The Pemex logo is seen at its headquarters in Mexico City, Mexico. File photo/Reuters
Mexican President Andres Manuel Lopez Obrador has officially launched the $8 billion construction of a controversial oil refinery that experts say is likely to blowout in cost.
The huge project, inaugurated on Sunday, aims to boost Mexico’s struggling state oil company Pemex and provide economic stimulus to the country’s impoverished south.
“We will build it in three years at a cost of 150 billion pesos ($8 billion). No doubt about it!” the leftwing president said.
Experts however say the project will nearly double in cost and take some eight years to complete.
A group of foreign firms selected by the government were first granted the tender to build the Dos Bocas oil refinery in southeastern Tabasco state — where Lopez Obrador was born.
The tender was cancelled when the firms put forward completion dates and budget estimates greater than those demanded by the president.
The government then gave the project to the deeply indebted oil company Pemex.
Once completed, it would allow Pemex to process some 340,000 barrels of crude per day and deliver 170,000 barrels of petrol as well as 120,000 barrels of diesel.
Experts however doubt Pemex has the necessary experience to see the project through.
They also say it is a mistake to funnel resources into the new refinery instead of pushing the company to boost its dwindling production of gasoline, which has fallen 50 per cent from its peak of 3.4 million barrels per day 15 years ago.
Pemex is more than $100 billion in debt and is losing some $1.9 billion each quarter. It is being targeted by credit agencies that have urged the company to invest more in exploration and production to avoid financial disaster.
Lopez Obrador says the refinery was needed to break Mexico’s dependence on foreign gasoline imports — some 70 per cent of what it uses — and would be a boost for growth for the south, which is the country’s poorest region.
“It is time for the southeast to work for the benefit of all — that’s where the natural resources are and where the petrol is,” he said, adding the construction is an “act of justice” towards that part of the country.
It is thought the project will create some 100,000 jobs.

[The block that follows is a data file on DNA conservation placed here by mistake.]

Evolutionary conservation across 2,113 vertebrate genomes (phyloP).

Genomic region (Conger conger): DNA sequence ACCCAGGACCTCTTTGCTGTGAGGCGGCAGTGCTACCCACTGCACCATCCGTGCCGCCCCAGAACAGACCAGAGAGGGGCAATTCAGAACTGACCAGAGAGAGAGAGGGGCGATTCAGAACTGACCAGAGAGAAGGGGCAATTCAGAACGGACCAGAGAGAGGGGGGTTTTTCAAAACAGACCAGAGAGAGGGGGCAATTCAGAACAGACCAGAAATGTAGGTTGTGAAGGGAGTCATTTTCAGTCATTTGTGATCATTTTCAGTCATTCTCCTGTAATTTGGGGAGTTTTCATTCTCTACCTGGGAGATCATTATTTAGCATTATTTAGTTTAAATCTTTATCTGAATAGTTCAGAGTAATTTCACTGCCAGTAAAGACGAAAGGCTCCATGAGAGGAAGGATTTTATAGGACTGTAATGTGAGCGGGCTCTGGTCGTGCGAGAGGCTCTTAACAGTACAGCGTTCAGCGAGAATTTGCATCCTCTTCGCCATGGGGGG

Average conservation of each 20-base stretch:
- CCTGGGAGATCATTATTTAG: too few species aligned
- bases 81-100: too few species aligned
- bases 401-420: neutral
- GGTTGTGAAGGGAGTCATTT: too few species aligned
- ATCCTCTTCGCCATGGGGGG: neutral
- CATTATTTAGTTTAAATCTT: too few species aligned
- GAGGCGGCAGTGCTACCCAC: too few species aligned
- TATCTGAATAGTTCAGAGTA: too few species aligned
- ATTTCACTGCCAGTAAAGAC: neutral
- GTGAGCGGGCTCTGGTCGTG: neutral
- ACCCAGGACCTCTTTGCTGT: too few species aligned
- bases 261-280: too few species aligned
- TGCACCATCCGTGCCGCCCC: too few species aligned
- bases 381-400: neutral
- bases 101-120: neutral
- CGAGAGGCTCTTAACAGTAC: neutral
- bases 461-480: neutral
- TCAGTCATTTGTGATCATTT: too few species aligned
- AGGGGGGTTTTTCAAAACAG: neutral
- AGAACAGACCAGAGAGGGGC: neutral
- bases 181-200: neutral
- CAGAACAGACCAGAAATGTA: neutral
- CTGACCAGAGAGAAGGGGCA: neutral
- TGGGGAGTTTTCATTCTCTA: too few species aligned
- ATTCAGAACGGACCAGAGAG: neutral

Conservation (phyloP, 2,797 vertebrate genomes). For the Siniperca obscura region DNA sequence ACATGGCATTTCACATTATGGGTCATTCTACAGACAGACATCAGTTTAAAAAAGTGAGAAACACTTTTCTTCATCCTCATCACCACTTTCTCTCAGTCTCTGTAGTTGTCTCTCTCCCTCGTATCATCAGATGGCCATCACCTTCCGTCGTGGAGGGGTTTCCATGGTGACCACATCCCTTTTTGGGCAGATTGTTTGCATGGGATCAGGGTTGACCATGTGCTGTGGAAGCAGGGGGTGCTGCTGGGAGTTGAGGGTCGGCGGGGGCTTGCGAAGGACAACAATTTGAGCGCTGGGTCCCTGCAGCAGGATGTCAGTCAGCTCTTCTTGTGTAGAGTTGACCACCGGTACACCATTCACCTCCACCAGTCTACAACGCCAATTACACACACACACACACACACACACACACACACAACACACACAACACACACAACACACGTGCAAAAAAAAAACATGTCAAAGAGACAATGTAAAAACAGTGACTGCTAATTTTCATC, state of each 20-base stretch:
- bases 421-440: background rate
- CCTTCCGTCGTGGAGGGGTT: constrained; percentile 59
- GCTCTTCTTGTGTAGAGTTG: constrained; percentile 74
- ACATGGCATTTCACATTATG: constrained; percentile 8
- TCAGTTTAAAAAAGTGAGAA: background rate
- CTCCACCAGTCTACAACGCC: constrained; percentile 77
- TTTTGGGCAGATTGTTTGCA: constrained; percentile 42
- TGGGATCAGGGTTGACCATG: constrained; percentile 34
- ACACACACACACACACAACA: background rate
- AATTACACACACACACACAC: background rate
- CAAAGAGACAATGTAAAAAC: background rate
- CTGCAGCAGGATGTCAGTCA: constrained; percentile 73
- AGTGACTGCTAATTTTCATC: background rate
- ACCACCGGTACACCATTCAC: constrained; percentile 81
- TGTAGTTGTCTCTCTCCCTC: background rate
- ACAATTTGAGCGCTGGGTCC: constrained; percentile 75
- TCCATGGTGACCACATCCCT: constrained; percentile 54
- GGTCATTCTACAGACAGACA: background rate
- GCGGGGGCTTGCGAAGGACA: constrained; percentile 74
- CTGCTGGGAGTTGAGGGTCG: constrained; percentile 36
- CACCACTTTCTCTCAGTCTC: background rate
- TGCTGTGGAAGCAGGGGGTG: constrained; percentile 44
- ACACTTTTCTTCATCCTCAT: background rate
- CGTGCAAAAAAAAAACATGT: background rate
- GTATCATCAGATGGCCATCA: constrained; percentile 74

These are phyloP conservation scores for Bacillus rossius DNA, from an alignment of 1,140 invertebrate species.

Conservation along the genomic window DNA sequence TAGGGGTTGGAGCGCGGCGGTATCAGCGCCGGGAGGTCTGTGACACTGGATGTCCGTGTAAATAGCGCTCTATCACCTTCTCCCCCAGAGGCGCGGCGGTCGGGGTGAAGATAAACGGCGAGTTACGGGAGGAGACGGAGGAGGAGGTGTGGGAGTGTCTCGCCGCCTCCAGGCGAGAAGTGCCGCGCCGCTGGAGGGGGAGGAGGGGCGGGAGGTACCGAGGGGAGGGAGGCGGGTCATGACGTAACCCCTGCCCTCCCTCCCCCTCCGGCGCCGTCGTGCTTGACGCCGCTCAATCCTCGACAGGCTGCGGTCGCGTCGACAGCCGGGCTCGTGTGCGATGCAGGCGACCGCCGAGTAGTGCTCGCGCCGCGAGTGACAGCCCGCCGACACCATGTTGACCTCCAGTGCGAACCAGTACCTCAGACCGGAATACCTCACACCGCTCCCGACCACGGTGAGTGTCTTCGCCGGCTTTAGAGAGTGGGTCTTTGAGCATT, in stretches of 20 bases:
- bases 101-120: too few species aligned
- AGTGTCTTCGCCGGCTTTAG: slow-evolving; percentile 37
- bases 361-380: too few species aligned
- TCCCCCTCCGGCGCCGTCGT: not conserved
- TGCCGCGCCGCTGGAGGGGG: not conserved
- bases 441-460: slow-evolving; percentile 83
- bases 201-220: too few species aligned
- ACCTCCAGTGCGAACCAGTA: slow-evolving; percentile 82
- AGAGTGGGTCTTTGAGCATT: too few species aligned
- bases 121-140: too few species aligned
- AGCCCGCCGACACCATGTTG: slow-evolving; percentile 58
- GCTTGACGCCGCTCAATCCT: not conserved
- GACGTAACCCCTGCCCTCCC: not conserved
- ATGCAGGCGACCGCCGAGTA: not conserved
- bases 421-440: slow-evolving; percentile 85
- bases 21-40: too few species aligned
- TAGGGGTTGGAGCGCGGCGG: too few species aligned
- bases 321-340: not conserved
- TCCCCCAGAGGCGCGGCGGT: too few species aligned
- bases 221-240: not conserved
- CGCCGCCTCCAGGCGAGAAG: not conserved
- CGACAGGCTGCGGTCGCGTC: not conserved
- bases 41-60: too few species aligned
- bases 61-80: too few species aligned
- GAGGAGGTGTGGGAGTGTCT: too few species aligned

Pemex currently has six refineries which — because of a lack of investment — operate at less than one-third capacity.
Energy minister Rocio Nahle said refining oil was a “good business” and that if the refinery operated correctly, the investment could be made back in four to five years.
He added “all care has been taken” regarding the environment, following complaints no impact study had been carried out and mangroves would be destroyed in the construction area.
Emilio Lozoya, a former chief of Mexico’s state oil firm Pemex, was arrested on Tuesday in Palma de Mallorca after an arrest warrant was issued by Mexican authorities, a spokesman for the Spanish police said on Wednesday.
Goalkeeper Guillermo Ochoa saved a sudden death penalty as Mexico edged Costa Rica 5-4 on penalties to reach the CONCACAF Gold Cup semi-finals in Houston, Texas on Saturday.
The women of the indigenous community in the east of Mexico said how they felt cheated of their traditional motifs where "each element has a personal, family or community meaning."
The newly formed International Advisory Council recently held its first meeting at the Dubai Executive Council’s headquarters where member companies discussed efforts to boost economic competitiveness and stimulate business activity in Dubai.
The 12th Arab Strategy Forum kicked off in Dubai on Monday, under the patronage of His Highness Sheikh Mohammed Bin Rashid Al Maktoum, Vice President and Prime Minister of the UAE and Ruler of Dubai.
As part of The Department of Finance - Abu Dhabi’s ongoing efforts for improving the quality and basis for financial statements preparation at the emirate level and adoption of the best international standards in this field,